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SHORT COMMUNICATION
Year : 1991  |  Volume : 57  |  Issue : 4  |  Page : 198

Glass plate and 0.1% copper sulfate solution as filters for ultraviolet B and infrared rays




Correspondence Address:
Ambujam Nandkumar


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How to cite this article:
Nandkumar A, Srinivas C R, Kumar P. Glass plate and 0.1% copper sulfate solution as filters for ultraviolet B and infrared rays. Indian J Dermatol Venereol Leprol 1991;57:198

How to cite this URL:
Nandkumar A, Srinivas C R, Kumar P. Glass plate and 0.1% copper sulfate solution as filters for ultraviolet B and infrared rays. Indian J Dermatol Venereol Leprol [serial online] 1991 [cited 2019 Aug 17];57:198. Available from: http://www.ijdvl.com/text.asp?1991/57/4/198/3676


Psoralens followed by Ultra Violet A rays (PUVA) is effective in the treatment of Vitiligo. Sunlight as a source of UVA though cheap is unpredictable.[1],[2] Some of the less expensive artificial sources of Ultraviolet rays emit UVB and Infrared in addition to UVA. While UVB is responsible for sun burn. infrared is respon­sible for the heat[3] and thus are likely to in­terfere with adequate delivery of UVA. We describe an inexpensive method adopted in one particular case to delete UVB and infra­red rays.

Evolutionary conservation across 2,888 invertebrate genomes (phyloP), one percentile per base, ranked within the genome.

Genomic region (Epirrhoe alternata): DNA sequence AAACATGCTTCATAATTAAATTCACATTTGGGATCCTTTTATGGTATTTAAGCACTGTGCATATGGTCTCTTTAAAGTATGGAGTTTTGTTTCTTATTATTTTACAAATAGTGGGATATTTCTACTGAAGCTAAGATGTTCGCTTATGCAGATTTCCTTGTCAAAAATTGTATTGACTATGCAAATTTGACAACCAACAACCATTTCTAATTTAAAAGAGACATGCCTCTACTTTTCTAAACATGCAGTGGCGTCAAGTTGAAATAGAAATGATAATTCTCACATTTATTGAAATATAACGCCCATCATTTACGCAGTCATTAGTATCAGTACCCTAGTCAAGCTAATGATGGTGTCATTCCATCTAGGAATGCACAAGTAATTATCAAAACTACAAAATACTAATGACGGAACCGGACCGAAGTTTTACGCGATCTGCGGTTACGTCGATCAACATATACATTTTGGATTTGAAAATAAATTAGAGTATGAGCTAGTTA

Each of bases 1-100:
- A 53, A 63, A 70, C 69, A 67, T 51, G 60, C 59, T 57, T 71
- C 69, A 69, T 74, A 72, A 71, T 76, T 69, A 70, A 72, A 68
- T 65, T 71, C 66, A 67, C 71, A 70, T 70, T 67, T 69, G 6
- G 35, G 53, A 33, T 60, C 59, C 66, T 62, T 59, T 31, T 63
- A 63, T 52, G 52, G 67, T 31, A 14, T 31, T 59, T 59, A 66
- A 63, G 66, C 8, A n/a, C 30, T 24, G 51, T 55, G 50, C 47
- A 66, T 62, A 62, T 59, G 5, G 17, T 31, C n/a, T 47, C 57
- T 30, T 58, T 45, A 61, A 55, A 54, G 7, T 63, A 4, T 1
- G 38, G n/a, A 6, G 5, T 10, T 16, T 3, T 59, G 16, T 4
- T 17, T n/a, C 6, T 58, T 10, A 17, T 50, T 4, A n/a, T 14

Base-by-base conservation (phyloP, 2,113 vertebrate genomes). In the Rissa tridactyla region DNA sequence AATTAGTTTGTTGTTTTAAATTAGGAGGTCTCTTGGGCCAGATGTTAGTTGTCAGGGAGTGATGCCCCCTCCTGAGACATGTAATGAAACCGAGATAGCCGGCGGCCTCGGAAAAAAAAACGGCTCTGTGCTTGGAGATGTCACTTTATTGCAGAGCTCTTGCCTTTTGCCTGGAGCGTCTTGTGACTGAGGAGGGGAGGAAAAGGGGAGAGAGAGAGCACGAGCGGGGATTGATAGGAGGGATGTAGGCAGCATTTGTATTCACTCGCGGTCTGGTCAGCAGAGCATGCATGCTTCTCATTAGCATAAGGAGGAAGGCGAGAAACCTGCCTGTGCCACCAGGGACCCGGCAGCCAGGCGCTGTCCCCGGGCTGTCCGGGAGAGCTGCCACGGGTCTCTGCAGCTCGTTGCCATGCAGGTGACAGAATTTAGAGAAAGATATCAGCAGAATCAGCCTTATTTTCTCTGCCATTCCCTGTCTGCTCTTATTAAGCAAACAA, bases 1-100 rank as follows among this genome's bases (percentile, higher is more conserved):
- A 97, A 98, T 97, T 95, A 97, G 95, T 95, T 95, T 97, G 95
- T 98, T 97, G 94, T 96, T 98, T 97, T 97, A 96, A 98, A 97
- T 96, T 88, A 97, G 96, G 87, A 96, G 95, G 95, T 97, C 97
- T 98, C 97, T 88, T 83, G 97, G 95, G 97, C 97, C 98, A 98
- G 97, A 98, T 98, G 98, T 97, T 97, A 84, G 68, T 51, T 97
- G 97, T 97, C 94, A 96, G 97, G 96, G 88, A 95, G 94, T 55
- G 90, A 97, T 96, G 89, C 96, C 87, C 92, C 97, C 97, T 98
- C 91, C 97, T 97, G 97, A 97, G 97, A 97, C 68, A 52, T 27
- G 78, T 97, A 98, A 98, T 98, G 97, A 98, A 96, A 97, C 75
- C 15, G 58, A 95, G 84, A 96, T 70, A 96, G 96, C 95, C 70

The UV light source was Philips UV lamp. UVB and UVA were measured with UVB LM HOCC and UVA with LMA302 obtained from International Light Corporation; USA. Infrared was measured with a thermometer. A 2mm thick glass filter was used to cut off the UVB and Infrared light output was effectively re­duced by making the light pass through a petridish which contained 0.1% copper sul­fate solution [Figure - 1].[4] UVA, UVB and Infrared rays were measured without and with the fil­ters at a distance of 16 cms from the bulb.

UVA readings were not altered by the filters. Infrared as recorded by thermometer was di­minished by 10° centigrade when CuSo 4 so­lution was used. UVB which was recorded as 2mw/cm2 was reduced to 0.03 mw/cm2 when the glass filter was used.

The above experiment was designed to treat a single case of Vitiligo 3cmsx4cms in size present over left cheek since 4 months. The patient has completed 15 sittings and is presently continuing the treatment. We feel that alterations can be made to suit individual needs and we intend to undertake studies to construct equipments which can be used to treat patients from other sources of ultra vio­let light, namely sunlight.

 
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1.Talwalker PG and Gadgil RB : Diurnal and Sea­sonal variations in long wave Ultraviolet content of Sunlight over the City of Bombay, Ind J Dermatol Venereol Leprol, 1980; 46 : 346-349  Back to cited text no. 1    
2.Srinivas CR, Devadiga R, Rajeev VK et al : Expo­sure time to Sunlight for PUVASOL, Ind J Dermatol, Venereol Leprol, 1989; 55 : 373-374  Back to cited text no. 2    
3.Gange RW : Acute effects of Ultraviolet radiation in the skin, in : Dermatology in general medicine, 3rd ed, Editors Fitzpatrick TB, Eisen AZ, Wolffk et al : Mc Graw Hill book company, New York, 1987; P 1451-1457  Back to cited text no. 3    
4.Frainbell W : Cutaneous Photobiology, First ed, Oxford University Press, Oxford, 1985; P 203-231  Back to cited text no. 4    


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